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Political Fix by Gloria Penner

Don't Forget Your Hometown Elections

While San Diego City voters are twittering about the tight race for the Democratic presidential nomination which may not be settled until the last week of August at the party’s national convention, they may be ignoring six very important races close to home.  This would be a shame since many citizens believe that their city mayor has more influence over the quality of their lives than does the president of the United States.  And their district’s councilmember comes close.  Those six races will determine not only the mayor of San Diego, but the city attorney and four of the eight members of the City Council.

The positioning for those contests has already begun with the primary election scheduled for June 3.  Here’s the interesting part.  If any candidate gets 50 percent plus one vote during that election, it’s all over.  There’s no need to run again in November.  So what does that tell you?  If you stay home that day or go to work or school or the market without stopping by the polls, you will have missed out on helping to decide the winners.

And much is at stake in San Diego.  There are just a few problems that need fixing including the city’s financial mess, the deepening potholes, bursting water pipes, understaffed police and fire departments, who are the power brokers and lots of concern about how City Hall is being managed.  Interestingly, there’s a healthy number of citizens willing to take on these headaches, including three, possibly four, who are currently serving.


Mayor Jerry Sanders and City Attorney Michael Aguirre want to stay in office for another four years.  5th District Councilman Brian Maienschein is termed out and wants to hang around City Hall at the city attorney’s desk.   And his colleague, Council President Scott Peters , also forced out of office because of term limits, is having second thoughts about leaving city government and is also considering a run for the city attorney’s job.  Council meetings must have a certain undercurrent of competitiveness these days unrelated to the issues being discussed.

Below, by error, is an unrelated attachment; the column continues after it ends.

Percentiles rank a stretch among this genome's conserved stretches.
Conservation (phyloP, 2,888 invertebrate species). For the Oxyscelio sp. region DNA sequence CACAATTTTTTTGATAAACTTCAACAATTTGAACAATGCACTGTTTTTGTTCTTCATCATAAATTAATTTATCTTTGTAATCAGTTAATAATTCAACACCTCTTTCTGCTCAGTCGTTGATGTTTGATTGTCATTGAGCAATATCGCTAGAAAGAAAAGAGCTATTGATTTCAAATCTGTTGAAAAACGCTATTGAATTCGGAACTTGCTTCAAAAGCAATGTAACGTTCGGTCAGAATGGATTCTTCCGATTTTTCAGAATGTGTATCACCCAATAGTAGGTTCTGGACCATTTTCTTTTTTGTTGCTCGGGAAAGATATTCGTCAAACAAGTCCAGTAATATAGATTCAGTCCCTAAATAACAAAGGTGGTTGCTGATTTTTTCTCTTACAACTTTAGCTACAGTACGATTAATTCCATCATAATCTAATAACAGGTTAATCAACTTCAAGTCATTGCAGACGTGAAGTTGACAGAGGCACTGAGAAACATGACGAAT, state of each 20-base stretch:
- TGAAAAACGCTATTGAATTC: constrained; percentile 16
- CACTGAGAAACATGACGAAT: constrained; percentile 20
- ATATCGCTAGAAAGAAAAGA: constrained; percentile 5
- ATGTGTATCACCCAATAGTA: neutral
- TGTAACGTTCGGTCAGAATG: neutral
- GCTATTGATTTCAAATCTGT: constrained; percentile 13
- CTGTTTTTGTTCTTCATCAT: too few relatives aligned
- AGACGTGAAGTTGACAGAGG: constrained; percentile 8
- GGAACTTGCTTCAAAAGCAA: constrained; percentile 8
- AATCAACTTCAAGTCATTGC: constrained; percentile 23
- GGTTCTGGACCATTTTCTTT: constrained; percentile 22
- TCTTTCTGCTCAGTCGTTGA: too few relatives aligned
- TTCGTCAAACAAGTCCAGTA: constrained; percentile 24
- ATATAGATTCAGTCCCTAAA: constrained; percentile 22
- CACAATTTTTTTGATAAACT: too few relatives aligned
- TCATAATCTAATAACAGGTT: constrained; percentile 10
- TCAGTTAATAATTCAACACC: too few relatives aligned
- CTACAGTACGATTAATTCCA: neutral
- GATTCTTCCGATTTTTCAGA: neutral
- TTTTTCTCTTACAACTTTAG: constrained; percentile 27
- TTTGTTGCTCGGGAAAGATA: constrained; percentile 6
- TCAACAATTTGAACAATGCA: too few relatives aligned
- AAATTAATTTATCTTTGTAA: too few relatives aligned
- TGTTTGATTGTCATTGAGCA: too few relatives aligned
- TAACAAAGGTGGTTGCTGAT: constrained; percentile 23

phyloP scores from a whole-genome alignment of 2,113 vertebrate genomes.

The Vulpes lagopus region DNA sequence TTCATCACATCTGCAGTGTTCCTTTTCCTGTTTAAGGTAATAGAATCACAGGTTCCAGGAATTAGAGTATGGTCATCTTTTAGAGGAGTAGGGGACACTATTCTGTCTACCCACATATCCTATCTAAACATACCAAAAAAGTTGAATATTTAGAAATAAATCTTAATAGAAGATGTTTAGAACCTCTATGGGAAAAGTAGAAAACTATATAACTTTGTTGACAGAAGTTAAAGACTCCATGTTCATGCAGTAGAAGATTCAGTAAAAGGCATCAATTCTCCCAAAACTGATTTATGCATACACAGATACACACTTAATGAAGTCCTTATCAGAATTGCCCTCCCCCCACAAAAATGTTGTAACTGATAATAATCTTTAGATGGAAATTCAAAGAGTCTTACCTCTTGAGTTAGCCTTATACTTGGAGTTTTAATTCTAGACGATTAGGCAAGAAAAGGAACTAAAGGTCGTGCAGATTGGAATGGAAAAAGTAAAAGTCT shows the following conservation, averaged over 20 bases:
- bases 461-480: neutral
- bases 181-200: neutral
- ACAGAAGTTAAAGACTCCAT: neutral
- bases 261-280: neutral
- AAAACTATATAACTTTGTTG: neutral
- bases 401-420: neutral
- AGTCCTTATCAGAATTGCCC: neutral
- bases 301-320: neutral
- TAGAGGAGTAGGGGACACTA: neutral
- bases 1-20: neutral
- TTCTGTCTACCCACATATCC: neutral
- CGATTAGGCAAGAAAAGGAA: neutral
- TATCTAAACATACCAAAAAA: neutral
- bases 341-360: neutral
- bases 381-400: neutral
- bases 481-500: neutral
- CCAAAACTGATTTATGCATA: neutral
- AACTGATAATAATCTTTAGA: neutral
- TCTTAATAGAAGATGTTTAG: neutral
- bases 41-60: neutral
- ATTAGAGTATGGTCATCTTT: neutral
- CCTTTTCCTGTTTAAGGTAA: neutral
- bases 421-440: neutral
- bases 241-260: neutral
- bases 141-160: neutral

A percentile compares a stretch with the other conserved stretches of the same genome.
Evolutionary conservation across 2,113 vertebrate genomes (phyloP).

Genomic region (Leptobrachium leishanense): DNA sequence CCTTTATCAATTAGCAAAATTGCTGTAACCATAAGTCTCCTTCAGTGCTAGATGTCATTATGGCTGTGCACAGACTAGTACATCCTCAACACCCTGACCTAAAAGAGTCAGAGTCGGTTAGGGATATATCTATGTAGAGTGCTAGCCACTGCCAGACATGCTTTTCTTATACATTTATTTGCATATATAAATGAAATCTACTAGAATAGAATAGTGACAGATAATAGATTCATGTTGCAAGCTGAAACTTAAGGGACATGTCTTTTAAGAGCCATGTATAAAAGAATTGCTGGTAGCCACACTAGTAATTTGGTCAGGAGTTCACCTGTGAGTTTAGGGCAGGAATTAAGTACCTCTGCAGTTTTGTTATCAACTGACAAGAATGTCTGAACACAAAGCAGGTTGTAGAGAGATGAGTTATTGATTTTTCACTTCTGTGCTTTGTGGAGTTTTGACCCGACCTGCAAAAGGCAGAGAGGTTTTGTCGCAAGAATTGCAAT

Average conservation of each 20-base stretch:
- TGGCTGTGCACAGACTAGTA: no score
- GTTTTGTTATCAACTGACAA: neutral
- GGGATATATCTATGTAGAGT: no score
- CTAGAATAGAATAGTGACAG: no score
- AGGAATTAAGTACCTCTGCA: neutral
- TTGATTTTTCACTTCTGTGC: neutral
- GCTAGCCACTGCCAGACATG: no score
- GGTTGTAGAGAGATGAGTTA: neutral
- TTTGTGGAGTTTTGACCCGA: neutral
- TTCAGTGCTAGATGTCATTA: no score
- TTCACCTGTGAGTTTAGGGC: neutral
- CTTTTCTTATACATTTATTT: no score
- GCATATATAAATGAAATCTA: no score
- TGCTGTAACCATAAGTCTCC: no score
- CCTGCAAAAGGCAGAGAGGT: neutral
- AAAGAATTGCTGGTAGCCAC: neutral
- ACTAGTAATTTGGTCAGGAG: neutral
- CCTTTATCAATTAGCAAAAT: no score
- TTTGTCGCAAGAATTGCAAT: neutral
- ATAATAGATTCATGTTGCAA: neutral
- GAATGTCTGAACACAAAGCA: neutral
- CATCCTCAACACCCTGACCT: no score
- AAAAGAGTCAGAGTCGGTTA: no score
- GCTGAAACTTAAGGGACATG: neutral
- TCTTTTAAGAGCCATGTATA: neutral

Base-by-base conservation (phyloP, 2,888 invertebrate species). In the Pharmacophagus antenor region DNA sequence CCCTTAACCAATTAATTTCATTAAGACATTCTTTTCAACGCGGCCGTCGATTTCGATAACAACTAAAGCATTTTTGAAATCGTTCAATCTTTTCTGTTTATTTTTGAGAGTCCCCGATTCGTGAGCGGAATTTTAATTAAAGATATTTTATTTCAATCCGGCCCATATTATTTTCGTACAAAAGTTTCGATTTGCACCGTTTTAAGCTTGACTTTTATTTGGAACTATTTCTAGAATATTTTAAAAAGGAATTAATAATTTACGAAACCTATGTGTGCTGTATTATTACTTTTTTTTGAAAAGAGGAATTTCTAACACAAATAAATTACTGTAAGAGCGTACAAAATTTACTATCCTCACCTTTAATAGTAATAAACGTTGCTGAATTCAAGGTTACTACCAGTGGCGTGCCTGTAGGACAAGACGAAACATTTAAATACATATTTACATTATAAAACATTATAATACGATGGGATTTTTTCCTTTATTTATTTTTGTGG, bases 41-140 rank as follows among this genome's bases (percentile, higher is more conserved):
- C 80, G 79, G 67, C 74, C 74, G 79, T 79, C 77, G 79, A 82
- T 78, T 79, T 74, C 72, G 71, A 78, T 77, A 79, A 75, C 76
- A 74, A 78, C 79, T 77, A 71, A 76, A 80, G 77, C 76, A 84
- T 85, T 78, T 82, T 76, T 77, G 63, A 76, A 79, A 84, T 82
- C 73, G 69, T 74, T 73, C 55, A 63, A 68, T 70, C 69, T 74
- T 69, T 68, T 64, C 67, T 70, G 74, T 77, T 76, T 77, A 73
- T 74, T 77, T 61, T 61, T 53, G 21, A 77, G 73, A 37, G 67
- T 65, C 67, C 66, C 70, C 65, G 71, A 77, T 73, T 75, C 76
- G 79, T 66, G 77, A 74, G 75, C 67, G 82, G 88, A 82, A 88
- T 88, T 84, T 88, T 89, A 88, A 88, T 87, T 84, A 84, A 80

As of this moment, 32 people have pulled nomination papers at the city clerk’s office.  If they are serious about running, they have until March 6 to file their completed papers and petitions.  The candidates running for citywide office (mayor and city attorney) must pay $500 to the city clerk and submit 200 validated signatures from registered city voters who have been registered for 30 days at the address they’ve given.  This doesn’t seem like a tough assignment or particularly expensive, especially if the potential candidates go out and get more signatures.  It seems that our municipal code 27.0221 values each additional signature at 25 cents.  So with 2000 validated extra signatures, the potential candidate gets the $500 back. City Council candidates follow those same rules, but only need 100 signatures from registered voters in their districts with a payment of $200.  You can figure out how many 25 cent signatures will get them a return on their money. 

But, of course, that’s only the beginning. Next comes the fund-raising with a limit of $270 per contributor for City Council and $320 for mayor or city attorney.  Although city-elected officials run as non-partisans, the political party endorsements are juicy plums since the local parties can raise unlimited funds to send out campaign mailers that are allowed under campaign laws as communications with party members.  So with those ground rules, and the players figuring out their developing campaigns, the race is on. And we’ll be watching closely, with an occasional peek at what’s happening with Clinton and Obama.